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Ghana: Fertilizer guidance draws in private sector

20 April Harrison Rware, from the OFRA implementation team, writes:

A research brief published by OFRA partners in Ghana, the Soil Research Institute (CSIR-SRI), recommends a new approach to fertilizer production and distribution.

The brief specifically targets the private sector and recommends that fertilizer producing companies work closely with CSIR-SRI in the development and validation of fertilizer blends, with small scale farmers, to support improved cropland productivity for food security, poverty reduction and environmental sustenance.

The brief also states that for farmers to reap the maximum benefit of fertilizer use, they have to be trained on the 4 Rs of fertilizer application:

  • Right timing
  • Right quantity
  • Right placement
  • Right quality

The priority area for implementation are the Forest-Savannah Transition and Guinea Savannah zones of Ghana, the area covered by the OFRA research program.

The Soil Research Institute remit includes soil fertility management; including fertilizer recommendations for various crops. In the brief CSIR-SRI notes that Ghana’s agriculture is characterized by low crop yields, mainly due to low soil fertility, soil erosion and inappropriate land use leading to soil degradation. Fertilizer application in Ghana is approximately 10 kg/ hectare and soil depletion rates are among the highest in Africa. Food security is therefore at risk, making the country more dependent on food imports.

A key limitation to farmer’s use of fertilizer in Ghana is lack of fertilizer recommendations that could result in high yields and good profits for farmers. The brief explains that the updating of fertilizer application rates was undertaken to provide accurate recommendations for the new crop varieties that have been introduced over the past 3 decades.

The core of the OFRA project was providing fertilizer recommendations for small scale farmers in countries including Ghana, within a framework of Integrated Soil Fertility Management (ISFM) based on maximizing the return on fertilizer investment. The project is funded by Alliance for a Green Revolution in Africa (AGRA) through CAB International with technical support from the University of Nebraska-Lincoln. This project was implemented in 13 Sub-Saharan African countries.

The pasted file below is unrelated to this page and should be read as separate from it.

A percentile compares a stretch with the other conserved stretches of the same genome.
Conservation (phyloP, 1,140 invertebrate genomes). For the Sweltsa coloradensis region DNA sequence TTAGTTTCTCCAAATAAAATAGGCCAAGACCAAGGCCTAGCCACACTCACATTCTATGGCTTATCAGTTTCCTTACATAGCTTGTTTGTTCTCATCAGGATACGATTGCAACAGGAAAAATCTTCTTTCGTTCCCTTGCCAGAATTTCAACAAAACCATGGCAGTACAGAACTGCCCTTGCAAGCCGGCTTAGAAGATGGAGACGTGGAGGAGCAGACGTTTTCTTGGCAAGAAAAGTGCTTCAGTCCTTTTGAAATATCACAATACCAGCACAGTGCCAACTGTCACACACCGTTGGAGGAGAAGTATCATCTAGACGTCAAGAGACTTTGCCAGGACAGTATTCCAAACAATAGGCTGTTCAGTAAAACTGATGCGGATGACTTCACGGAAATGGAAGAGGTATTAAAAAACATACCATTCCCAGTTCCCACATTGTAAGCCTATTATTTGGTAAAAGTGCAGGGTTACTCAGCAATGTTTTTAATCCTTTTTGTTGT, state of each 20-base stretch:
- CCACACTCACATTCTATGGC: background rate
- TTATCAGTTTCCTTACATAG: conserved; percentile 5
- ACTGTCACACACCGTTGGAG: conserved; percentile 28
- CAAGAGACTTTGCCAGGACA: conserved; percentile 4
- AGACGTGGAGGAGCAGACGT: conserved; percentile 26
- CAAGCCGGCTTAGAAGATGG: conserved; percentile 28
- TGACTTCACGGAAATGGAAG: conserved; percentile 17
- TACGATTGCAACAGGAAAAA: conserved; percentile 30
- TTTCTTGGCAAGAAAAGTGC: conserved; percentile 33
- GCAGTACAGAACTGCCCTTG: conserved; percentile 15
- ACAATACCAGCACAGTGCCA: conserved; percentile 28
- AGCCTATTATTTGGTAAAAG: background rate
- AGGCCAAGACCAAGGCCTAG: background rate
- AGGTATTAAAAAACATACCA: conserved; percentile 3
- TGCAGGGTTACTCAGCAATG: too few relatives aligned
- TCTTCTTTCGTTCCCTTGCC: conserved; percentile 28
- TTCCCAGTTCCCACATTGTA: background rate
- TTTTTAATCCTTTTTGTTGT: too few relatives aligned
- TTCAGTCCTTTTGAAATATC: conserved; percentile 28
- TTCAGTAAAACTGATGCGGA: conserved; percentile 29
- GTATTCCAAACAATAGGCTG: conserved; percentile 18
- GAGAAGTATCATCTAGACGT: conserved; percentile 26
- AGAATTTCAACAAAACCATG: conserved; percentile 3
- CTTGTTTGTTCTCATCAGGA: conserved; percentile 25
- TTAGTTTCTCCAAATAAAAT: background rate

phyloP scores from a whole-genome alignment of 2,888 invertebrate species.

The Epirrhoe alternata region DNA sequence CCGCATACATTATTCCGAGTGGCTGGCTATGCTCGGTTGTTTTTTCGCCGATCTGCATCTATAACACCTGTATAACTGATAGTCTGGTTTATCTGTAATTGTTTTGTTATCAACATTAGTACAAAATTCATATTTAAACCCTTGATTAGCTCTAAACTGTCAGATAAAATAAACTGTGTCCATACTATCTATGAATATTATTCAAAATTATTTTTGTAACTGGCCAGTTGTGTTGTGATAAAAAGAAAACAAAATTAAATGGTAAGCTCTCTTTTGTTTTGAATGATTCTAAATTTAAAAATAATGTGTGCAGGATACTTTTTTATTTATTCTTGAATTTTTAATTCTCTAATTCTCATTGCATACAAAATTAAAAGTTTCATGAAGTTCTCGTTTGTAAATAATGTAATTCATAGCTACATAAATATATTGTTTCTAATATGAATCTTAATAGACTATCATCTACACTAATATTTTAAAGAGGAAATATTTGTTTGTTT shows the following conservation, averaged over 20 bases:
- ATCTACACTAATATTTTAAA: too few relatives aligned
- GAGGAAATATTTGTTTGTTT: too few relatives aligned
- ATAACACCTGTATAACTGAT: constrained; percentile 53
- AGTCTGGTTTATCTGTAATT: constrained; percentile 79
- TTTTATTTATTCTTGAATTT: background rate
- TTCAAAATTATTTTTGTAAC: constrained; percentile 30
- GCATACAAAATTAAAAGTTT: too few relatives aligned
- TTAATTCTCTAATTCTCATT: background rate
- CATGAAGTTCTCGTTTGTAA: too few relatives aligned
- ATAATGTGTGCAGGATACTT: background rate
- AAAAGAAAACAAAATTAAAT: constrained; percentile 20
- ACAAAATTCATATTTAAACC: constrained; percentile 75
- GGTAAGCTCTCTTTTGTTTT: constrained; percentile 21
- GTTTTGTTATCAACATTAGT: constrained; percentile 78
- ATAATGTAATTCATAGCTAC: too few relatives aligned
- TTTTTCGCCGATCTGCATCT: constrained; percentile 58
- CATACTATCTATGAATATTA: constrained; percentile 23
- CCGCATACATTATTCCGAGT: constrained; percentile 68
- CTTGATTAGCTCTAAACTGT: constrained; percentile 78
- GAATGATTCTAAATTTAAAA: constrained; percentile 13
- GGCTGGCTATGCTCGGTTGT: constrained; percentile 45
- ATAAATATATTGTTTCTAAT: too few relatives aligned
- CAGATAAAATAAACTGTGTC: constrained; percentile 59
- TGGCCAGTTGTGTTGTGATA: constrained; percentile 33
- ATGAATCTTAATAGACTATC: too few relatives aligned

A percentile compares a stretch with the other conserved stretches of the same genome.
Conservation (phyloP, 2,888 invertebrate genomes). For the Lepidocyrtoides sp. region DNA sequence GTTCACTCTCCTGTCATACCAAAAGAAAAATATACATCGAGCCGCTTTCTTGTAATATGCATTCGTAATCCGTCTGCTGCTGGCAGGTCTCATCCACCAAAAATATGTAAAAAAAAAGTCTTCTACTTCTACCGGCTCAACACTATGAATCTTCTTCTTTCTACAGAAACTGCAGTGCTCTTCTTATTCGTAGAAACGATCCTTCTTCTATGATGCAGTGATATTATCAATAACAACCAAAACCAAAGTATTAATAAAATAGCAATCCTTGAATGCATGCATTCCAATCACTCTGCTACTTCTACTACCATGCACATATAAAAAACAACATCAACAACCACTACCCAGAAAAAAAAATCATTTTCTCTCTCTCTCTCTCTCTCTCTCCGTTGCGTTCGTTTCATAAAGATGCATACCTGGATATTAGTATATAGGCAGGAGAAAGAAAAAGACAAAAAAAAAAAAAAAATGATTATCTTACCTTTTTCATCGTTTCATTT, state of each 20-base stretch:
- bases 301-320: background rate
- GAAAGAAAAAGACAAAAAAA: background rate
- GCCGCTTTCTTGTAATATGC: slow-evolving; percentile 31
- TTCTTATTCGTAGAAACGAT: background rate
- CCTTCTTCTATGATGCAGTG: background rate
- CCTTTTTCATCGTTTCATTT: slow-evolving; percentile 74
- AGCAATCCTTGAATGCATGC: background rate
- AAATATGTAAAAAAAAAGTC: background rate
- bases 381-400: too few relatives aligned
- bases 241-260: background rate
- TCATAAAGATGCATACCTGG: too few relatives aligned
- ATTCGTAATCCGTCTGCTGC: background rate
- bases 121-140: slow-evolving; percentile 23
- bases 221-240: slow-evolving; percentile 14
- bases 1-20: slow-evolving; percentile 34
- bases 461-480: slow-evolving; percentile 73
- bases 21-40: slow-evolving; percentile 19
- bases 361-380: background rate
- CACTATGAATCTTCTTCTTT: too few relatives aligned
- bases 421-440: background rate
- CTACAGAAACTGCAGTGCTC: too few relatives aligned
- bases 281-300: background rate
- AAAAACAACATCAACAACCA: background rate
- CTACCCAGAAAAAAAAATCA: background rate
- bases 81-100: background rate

AGRA organized a stakeholder workshop in Ho in September 2016 to harmonize all fertilizer recommendations from OFRA/SRI and the Savanna Agricultural Research Institute (CSIR-SARI) as well as information from Savannah Accelerated Development Authority (SADA) and Ghana Soil Information Services (GhaSIS) soil maps to guide the formulation of fertilizer blends for farmers in the breadbasket zone.

In addition, the Ghana Soil Health Consortium organized a follow-up workshop in Kumasi bringing all stakeholders together especially the policy implementers from Ministry of Food and Agriculture, soil scientists, fertilizer blending companies and SRI/OFRA and SARI to validate the fertilizer recommendations.

Fertilizer use in Ghana is increasing year on year since the introduction of subsidy on fertilizer (Ministry of Agriculture and Food, 2011). Farmers have started to realize the economic benefit of fertilizer application to key staple crops which currently enjoy good markets. Farmers are willing to follow good agricultural practices to improve yields and income. The brief indicates that these factors make it an opportune moment to fine-tune fertilizer recommendations for improved fertilizer use efficiency and improved soil and crop productivity.